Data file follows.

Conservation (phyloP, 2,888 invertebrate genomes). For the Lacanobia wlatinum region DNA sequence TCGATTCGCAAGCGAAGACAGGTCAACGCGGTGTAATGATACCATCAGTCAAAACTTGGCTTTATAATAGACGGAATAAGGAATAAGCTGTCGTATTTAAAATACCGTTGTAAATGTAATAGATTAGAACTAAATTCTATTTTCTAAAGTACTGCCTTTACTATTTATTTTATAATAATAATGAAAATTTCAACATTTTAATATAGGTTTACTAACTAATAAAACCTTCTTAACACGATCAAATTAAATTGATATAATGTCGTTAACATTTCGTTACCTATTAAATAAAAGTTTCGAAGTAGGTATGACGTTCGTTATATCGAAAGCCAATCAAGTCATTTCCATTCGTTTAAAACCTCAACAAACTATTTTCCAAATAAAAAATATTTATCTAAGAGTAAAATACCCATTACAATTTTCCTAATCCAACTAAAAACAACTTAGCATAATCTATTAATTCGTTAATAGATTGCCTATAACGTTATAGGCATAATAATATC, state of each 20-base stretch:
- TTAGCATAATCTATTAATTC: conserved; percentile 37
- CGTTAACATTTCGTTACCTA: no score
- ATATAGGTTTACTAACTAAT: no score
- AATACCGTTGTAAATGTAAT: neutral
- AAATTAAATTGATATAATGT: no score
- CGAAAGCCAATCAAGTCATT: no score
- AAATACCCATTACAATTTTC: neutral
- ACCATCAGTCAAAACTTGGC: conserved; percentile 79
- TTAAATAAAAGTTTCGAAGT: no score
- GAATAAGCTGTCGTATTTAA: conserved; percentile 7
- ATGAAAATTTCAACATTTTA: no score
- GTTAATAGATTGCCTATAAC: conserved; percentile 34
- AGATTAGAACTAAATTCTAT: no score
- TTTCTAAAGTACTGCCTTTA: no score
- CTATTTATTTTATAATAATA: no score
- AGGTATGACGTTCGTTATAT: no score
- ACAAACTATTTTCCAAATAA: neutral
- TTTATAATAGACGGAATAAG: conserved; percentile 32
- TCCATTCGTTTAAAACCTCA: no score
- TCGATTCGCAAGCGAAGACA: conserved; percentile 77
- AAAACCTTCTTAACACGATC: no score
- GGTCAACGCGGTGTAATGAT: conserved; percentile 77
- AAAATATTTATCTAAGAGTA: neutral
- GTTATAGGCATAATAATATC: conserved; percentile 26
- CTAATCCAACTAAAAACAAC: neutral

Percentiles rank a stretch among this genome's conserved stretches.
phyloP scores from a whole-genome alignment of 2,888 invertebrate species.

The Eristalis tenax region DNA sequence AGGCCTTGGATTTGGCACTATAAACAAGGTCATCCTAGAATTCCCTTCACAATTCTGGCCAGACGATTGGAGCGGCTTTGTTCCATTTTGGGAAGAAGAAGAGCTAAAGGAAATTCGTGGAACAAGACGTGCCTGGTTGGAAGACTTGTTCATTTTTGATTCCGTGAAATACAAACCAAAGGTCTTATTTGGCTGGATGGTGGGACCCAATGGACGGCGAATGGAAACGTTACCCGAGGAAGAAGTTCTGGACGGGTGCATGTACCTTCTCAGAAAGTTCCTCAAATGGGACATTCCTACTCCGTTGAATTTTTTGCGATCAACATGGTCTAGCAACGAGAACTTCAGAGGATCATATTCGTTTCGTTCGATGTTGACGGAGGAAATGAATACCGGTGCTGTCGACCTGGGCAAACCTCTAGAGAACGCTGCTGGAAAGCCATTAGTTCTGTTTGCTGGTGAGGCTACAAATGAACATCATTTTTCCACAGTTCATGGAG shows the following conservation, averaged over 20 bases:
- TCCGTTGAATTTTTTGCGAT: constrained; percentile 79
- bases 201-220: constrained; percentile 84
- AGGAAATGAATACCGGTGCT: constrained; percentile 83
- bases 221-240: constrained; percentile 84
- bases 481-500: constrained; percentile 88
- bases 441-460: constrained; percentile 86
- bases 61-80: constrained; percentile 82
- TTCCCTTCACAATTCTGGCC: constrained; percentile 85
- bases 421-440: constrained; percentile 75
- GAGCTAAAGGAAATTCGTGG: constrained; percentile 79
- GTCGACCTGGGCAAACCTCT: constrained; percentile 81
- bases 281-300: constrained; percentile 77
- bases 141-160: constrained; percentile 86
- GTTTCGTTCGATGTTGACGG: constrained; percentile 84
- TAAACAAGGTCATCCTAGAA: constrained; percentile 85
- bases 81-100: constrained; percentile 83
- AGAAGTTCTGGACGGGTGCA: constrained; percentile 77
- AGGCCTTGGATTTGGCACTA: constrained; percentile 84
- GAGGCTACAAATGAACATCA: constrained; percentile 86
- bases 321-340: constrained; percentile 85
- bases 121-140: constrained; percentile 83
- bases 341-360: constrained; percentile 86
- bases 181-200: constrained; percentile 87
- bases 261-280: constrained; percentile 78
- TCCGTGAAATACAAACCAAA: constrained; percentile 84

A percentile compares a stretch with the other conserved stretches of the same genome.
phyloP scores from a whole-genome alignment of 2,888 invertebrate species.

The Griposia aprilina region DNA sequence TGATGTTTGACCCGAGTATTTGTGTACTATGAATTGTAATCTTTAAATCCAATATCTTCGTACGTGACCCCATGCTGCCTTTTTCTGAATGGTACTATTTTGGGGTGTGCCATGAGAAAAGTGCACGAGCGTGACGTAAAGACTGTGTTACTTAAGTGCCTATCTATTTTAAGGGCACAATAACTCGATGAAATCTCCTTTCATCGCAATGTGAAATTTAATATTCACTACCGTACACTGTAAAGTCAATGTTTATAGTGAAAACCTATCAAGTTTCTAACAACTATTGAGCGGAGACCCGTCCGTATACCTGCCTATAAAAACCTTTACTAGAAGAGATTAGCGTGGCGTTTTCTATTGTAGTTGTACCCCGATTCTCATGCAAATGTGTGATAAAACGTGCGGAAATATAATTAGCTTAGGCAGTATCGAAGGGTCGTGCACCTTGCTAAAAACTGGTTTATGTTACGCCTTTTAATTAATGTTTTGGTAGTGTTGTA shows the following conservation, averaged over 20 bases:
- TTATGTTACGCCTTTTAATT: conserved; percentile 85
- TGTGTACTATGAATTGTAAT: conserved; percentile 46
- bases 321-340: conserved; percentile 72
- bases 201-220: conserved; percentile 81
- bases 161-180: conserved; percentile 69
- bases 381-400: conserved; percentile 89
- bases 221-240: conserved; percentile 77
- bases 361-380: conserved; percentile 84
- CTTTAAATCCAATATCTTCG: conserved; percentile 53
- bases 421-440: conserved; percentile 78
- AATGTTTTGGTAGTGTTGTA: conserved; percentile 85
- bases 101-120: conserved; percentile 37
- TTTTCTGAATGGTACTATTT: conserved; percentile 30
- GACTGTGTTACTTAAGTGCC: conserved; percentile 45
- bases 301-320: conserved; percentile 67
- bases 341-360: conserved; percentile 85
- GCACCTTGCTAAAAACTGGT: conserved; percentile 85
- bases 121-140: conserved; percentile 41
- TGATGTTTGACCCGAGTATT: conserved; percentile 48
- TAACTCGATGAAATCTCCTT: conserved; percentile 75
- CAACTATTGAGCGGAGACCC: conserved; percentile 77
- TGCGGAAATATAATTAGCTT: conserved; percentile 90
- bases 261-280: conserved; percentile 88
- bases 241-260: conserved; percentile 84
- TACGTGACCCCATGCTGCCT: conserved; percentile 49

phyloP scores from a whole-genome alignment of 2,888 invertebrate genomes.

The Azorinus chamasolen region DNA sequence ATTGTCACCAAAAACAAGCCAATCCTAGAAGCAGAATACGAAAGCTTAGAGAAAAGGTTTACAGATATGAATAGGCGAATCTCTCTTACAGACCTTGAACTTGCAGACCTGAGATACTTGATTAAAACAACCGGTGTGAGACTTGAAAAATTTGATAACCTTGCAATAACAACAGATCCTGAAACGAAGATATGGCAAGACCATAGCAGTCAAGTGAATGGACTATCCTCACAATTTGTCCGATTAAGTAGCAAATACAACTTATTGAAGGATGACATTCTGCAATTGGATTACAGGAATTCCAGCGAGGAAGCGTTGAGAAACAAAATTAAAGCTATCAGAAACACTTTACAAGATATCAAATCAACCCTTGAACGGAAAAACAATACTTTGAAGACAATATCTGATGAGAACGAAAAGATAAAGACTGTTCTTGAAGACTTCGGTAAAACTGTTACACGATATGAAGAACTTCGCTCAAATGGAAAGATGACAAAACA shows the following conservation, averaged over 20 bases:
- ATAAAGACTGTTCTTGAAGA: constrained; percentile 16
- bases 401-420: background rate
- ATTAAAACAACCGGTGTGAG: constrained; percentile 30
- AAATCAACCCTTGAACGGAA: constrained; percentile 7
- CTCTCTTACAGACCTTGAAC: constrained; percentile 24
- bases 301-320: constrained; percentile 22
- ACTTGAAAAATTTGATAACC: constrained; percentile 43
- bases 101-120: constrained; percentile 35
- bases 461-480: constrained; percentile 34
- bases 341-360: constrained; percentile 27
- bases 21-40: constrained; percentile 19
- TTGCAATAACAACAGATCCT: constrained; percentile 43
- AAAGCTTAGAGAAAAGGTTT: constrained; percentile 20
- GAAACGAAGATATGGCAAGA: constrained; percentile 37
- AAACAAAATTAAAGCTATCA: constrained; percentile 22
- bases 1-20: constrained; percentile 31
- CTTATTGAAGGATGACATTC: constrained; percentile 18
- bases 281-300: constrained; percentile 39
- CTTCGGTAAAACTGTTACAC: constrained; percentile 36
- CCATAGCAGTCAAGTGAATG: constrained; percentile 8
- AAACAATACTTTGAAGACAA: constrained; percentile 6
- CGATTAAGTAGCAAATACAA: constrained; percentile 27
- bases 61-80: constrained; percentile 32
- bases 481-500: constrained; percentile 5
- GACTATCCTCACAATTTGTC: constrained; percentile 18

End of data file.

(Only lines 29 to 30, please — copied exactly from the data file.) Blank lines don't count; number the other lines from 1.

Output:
The Eristalis tenax region DNA sequence AGGCCTTGGATTTGGCACTATAAACAAGGTCATCCTAGAATTCCCTTCACAATTCTGGCCAGACGATTGGAGCGGCTTTGTTCCATTTTGGGAAGAAGAAGAGCTAAAGGAAATTCGTGGAACAAGACGTGCCTGGTTGGAAGACTTGTTCATTTTTGATTCCGTGAAATACAAACCAAAGGTCTTATTTGGCTGGATGGTGGGACCCAATGGACGGCGAATGGAAACGTTACCCGAGGAAGAAGTTCTGGACGGGTGCATGTACCTTCTCAGAAAGTTCCTCAAATGGGACATTCCTACTCCGTTGAATTTTTTGCGATCAACATGGTCTAGCAACGAGAACTTCAGAGGATCATATTCGTTTCGTTCGATGTTGACGGAGGAAATGAATACCGGTGCTGTCGACCTGGGCAAACCTCTAGAGAACGCTGCTGGAAAGCCATTAGTTCTGTTTGCTGGTGAGGCTACAAATGAACATCATTTTTCCACAGTTCATGGAG shows the following conservation, averaged over 20 bases:
- TCCGTTGAATTTTTTGCGAT: constrained; percentile 79